Not these penguins they all reply in unison. Amanda informs us that Humboldt Penguins are named after the current that flows along the west coast of America, discovered by 18th-century explorer Alexander von Humboldt. These penguins originate from Chile and Peru, on rocky shores near cliffs. Unlike antarctic penguins, Humboldt’s live in hot, dry conditions. The ideal air temperatures for Humboldt penguins range from 32 degrees to 70 degrees, while their ideal water temperatures range from 25 degrees to 75 degrees. Wow mummy I think, that’s kinda hot. So that explains why there is no ice at Penguin Cove!
Q2. What’s an interesting fact about these penguins?
We find out that Humboldt Penguins are one of the most timid species of penguins and are very friendly, which is good as I like friendly people too! Humboldt Penguins can live up to 20 years in the wild, and up to 30 years in zoos. Wow mummy that seems like a long time for such small creatures. Arctic Penguins group together for warmth, Humboldt Penguins group together because they like ‘free hugs’ and because staying in a group protects them from predators.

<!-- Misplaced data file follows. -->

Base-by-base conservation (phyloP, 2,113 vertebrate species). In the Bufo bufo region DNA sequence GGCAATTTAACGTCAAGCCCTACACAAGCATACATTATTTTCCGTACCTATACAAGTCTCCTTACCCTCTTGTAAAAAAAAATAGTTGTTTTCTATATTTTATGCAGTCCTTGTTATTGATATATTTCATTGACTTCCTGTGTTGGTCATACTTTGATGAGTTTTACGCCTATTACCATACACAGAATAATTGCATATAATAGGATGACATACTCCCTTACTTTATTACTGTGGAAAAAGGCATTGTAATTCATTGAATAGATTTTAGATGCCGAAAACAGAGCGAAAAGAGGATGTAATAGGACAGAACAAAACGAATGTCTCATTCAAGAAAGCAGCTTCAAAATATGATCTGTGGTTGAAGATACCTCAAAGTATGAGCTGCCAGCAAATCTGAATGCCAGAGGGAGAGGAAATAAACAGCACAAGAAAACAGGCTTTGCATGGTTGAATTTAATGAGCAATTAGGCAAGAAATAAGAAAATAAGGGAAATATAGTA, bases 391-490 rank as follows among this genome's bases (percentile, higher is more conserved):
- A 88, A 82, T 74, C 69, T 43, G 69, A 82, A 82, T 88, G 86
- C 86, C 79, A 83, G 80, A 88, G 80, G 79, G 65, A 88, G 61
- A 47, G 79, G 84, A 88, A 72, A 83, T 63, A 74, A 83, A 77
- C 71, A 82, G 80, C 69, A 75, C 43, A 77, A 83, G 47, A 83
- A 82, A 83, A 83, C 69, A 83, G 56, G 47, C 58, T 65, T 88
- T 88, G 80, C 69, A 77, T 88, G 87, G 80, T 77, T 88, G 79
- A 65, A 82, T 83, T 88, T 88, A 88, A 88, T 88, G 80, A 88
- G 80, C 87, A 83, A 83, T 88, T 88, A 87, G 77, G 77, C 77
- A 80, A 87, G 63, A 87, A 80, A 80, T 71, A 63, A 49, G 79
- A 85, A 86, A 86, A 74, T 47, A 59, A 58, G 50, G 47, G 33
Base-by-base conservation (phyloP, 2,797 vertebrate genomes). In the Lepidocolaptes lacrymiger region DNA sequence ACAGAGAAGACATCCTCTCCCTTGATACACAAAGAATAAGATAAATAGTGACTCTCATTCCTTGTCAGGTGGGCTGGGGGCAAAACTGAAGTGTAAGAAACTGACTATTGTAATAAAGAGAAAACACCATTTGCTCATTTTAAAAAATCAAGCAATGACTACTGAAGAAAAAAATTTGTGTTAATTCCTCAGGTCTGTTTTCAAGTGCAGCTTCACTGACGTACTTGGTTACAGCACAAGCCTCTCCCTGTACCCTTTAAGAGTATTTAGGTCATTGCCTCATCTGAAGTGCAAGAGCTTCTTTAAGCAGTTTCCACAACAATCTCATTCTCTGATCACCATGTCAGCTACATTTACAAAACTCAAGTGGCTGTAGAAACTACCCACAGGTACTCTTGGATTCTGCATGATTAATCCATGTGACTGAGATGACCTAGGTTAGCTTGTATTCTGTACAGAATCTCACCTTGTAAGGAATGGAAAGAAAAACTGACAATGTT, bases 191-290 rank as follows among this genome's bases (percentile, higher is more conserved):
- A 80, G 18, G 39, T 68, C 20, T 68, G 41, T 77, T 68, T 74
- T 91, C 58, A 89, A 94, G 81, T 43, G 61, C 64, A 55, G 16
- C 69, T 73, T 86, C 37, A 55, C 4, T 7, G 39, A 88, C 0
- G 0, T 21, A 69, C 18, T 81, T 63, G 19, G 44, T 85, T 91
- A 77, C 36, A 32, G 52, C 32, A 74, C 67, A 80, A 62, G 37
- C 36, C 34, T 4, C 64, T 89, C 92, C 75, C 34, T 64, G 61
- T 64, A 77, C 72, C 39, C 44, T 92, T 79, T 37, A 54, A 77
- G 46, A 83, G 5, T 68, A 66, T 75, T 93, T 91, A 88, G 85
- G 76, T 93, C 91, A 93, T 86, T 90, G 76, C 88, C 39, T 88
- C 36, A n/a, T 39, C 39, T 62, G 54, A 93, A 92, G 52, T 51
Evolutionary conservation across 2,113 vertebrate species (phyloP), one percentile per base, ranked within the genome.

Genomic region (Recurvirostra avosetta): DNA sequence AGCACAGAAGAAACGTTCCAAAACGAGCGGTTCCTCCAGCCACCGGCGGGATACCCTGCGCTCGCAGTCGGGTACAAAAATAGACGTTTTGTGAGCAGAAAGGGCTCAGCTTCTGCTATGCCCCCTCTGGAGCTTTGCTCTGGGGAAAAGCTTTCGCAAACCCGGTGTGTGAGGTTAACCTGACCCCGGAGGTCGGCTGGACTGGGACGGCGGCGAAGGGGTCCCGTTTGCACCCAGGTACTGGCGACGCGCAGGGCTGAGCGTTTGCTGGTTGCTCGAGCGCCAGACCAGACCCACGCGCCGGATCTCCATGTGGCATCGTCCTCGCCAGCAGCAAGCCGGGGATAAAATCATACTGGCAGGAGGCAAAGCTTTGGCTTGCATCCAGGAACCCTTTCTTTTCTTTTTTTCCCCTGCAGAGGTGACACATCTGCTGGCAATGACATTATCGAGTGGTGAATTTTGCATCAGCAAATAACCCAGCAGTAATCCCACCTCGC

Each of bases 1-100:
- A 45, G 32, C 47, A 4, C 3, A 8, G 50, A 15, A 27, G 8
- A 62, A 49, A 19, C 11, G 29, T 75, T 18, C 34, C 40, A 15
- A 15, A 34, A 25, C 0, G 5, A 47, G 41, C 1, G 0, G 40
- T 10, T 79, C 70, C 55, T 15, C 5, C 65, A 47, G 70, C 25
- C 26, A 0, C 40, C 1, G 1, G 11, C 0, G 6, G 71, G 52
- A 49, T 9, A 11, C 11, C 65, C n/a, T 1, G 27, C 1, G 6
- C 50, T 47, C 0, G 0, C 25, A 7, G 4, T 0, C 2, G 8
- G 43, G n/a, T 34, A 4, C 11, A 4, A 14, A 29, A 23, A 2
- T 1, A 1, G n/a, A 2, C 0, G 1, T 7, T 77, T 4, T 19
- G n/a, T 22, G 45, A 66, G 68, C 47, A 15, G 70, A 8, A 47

Humboldt Penguins, like other penguin species, are black and white for defensive reasons. If a penguin is underwater and you look down at it, the black blends in with the ocean floor, and it’s harder to see them. And if you are underneath the penguin and look up, the white bellies blend in with the light coming from above the water. Cool camouflage my mummy thinks! It would be tough to play hide-and-seek with a penguin underwater, I think…
Q3. What do they eat? And who eats them?
Humboldt’s feed on fish. Their mouth and tongue is lined with fleshy, backward pointing spines, which help in holding on to wriggling fish. If food becomes scarce, the adults only feed the larger chicks. Oh no mummy! What about the poor little weak chicks?!? Surely they need food too? My mummy sighs and tells me it’s a ‘dog eat dog’ world out there. They too get hunted. In the wild they need to watch out for Seals, Sharks and Killer Whales as they love to eat penguins!
Q4. How fast can they swim?
Penguins’ torpedo-shaped bodies are designed for moving efficiently through water and they can reach speeds of 20 miles per hour. They use their wings to help them swim, and their webbed feet to steer, allowing them to ‘fly’ under the water. Coooool.